How to Convince a Smoker You Love to Get a CT Lung Cancer Screening
If you’ve never smoked, it’s hard to imagine what it’s like to quit. Maybe even harder to imagine what it’s like to continue to smoke, year after year, knowing you’re increasing your odds for lung cancer. Rachel Carlson watched this smoking cycle play out in her own family. Her mother smoked for decades, feeling guilty the whole time.
“I think people who have lung cancer are afraid to admit that their smoking may have caused their cancer.”
Rachel’s mom had finally convinced herself to find help to stop smoking – had even enrolled in a cessation program – when a diagnosis changed her life. Lung cancer. The two words from the oncologist sounded like a death sentence. Years of begging her mother to quit had come to this.
Get Over the Stigma
It’s not unusual for smokers to feel ashamed, says Nancy Torrison of A Breath of Hope Lung Foundation. Every day she works with lung cancer patients and their families, who know the stigma of smoking all too well.
“People make all kinds of personal choices that are not healthy. We’ve got obesity problems and we’ve got inactivity and we’ve got so many personal choices that aren’t healthy, but we really, really blame lung cancer patients and sometimes make them feel like they brought it on themselves.”
So with that shame, the stigma attached, and the sense of personal responsibility – convincing someone you love to take action can seem impossible. But being persuasive can be lifesaving. That’s because there’s a simple scan that can capture images of your lungs and help diagnose lung cancer earlier. It’s called a low-dose CT lung cancer screening.
Explain the Test
Talking a smoker into getting the test may not be easy. Start by explaining how it works. CAT scans have been around for a long time, but CT lung cancer screening was recently endorsed for screening smoking patients for early detection of lung cancers, explains Dr. James Sullivan, a radiologist at RAYUS Radiology. Here’s how the test works:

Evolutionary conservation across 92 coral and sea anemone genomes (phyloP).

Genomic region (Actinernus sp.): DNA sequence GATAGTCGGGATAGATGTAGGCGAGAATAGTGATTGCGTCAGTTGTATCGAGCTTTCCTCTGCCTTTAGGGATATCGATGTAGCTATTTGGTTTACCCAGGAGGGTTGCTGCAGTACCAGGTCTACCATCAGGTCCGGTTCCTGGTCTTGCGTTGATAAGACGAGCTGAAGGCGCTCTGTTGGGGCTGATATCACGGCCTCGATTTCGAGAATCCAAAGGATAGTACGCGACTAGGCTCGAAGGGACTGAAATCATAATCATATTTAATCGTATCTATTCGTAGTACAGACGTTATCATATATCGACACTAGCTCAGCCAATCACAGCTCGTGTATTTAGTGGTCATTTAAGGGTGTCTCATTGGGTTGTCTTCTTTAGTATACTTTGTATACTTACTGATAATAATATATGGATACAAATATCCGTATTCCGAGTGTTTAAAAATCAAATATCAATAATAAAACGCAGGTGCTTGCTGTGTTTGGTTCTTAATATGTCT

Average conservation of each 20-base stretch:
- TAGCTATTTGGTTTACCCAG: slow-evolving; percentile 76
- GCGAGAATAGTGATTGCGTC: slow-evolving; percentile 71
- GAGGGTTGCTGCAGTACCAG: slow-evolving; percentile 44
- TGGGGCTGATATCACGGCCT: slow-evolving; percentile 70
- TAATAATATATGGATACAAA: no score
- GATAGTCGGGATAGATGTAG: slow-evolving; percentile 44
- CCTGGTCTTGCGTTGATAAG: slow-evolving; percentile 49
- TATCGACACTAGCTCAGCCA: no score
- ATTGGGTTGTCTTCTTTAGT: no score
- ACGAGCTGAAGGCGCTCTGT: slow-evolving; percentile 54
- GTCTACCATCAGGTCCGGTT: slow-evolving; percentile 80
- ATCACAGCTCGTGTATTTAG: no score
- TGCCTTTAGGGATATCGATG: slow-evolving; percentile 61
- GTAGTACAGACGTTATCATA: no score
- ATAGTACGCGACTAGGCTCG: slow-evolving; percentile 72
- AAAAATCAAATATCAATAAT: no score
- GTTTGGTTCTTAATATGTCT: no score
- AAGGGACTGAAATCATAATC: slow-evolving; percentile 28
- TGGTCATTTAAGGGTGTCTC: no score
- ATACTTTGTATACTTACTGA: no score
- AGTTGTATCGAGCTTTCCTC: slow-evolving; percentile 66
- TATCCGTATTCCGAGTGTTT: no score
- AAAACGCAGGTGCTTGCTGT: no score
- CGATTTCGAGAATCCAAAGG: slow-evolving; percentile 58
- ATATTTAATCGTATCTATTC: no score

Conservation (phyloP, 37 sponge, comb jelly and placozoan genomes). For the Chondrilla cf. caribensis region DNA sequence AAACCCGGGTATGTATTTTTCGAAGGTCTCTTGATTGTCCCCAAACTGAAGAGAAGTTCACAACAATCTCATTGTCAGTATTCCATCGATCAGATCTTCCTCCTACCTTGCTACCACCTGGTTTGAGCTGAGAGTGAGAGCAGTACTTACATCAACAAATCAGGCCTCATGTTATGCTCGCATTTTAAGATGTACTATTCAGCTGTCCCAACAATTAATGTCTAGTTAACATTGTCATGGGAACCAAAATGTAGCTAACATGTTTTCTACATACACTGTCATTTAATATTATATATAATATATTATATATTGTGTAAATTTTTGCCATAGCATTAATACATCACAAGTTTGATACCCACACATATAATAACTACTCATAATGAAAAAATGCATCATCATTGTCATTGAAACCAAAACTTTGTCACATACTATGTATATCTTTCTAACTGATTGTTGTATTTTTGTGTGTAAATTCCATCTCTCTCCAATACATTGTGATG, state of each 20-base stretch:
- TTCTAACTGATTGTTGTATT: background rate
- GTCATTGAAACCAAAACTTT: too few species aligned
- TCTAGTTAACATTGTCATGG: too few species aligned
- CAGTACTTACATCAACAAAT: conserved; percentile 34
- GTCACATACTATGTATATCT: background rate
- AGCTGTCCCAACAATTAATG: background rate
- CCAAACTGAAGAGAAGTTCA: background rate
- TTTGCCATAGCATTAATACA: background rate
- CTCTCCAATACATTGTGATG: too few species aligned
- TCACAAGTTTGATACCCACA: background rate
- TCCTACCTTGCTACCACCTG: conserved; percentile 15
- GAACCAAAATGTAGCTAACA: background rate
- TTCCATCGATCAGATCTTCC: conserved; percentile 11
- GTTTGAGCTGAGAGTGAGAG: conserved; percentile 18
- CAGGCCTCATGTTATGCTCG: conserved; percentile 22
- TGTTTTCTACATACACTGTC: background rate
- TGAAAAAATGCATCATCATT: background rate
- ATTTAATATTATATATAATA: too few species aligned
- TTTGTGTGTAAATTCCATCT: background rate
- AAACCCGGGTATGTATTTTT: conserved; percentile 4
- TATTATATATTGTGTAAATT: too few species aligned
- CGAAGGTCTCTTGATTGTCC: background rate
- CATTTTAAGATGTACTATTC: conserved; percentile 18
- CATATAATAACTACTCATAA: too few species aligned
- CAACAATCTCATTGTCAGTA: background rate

- You lie on your back in the CT scanner
- You hold your breath during the scan
- The test takes approximately 30 seconds
A radiologist studies the pictures of your lungs and delivers them to your doctor for follow-up. What they’re looking for are very early stage signs of cancer. “The CAT scan allows us to see in high detail all the anatomy of the lung and what we’re able to detect is very, very small lung nodules,” says Dr. Sullivan. Finding those cancerous nodules at an early stage means you have a much better chance of treating them.
Share the Facts
Why is discovering lung cancer early so critical? You can find the answer in some startling statistics:
- The lung cancer survival rate is 17% (American Lung Association)
- Lung cancer kills more people than breast, colon, and prostate cancers combined
- That makes lung cancer the most-deadly type of cancer in the U.S.
- 83% of people diagnosed with lung cancer die within 5 years
One of the reasons for these deadly statistics is because lung cancer is often caught in late-stage – meaning Stage 3 or Stage 4 – when it has already spread to other body parts. Stage 3 and 4 lung cancer is tough to beat. Dr. Sullivan says, for a long time, doctors didn’t really have early detection capabilities. But low-dose CT lung cancer screening has changed that.
“Now that we have CT, a lot of the early lung cancers can be treated with minimally invasive techniques that allow the removal of the lung cancer, oftentimes with an overnight stay.”
An overnight stay vs. a death sentence. Ask the smoker in your life which option they would choose. A 1-minute preventative screening can make all the difference. Medicare has approved coverage of low-dose CT scans for people who are at the most risk for lung cancer.
Tell a Story
Sometimes the most convincing argument goes beyond the facts. If sharing the statistics and explaining what the test is like aren’t enough to persuade your loved one to get screened, try telling a story.
Rachel’s mom never had a CT lung cancer screening. Seven years ago, she wasn’t even aware of the test. But she did feel something strange in the left side of her chest. Something she couldn’t quite put her finger on, says Rachel. Then she got sick with a bad cough that wouldn’t go away. For 8 months she battled pneumonia, repeated sinus infections, and bronchitis. X-rays hadn’t yet caught the mass on her left lung. When it was finally diagnosed, the treatment options were painful and aggressive.
Would she have gone in for a CT lung cancer screening test? Rachel doesn’t know if she could have convinced her mom back then to do it. Now it’s too late. After facing lung cancer for nearly five years, she lost her fight. Today, Rachel wants others to have the chance her mom didn’t get. She works with A Breath of Hope Lung Foundation to push for more awareness for screening options. She wants people like her mom to know they have a choice to get screened … even before symptoms start. “I think people are ready to be screened for this to try and give themselves a fighting chance.”